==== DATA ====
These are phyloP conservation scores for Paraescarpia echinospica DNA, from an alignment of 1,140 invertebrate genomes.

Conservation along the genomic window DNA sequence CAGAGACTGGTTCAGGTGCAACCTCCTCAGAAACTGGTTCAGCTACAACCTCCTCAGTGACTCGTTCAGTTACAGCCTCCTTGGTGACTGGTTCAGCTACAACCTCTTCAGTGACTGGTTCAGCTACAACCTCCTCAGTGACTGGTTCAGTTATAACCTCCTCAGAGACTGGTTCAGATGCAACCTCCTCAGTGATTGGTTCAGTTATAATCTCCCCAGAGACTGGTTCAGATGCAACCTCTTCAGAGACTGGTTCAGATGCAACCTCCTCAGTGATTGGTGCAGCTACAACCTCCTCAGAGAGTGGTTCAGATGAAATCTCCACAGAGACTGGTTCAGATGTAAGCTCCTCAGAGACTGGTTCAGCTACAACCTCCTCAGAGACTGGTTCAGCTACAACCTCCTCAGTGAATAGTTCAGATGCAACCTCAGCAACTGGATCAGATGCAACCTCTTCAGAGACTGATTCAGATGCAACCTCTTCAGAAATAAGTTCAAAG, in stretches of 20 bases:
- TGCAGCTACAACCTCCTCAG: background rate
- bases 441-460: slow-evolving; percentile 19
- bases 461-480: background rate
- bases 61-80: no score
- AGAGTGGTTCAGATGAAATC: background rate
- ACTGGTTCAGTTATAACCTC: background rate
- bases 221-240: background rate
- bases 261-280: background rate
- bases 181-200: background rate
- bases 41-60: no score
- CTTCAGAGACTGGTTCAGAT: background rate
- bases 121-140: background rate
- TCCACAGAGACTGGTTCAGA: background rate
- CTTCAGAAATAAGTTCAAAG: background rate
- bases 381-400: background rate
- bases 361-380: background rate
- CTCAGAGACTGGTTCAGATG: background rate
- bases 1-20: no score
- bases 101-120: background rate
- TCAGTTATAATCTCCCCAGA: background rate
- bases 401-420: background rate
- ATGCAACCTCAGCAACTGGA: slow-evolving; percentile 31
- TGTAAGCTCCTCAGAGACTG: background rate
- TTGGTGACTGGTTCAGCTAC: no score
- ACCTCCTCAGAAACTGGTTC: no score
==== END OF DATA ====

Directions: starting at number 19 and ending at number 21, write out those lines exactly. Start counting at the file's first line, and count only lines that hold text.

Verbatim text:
- CTCAGAGACTGGTTCAGATG: background rate
- bases 1-20: no score
- bases 101-120: background rate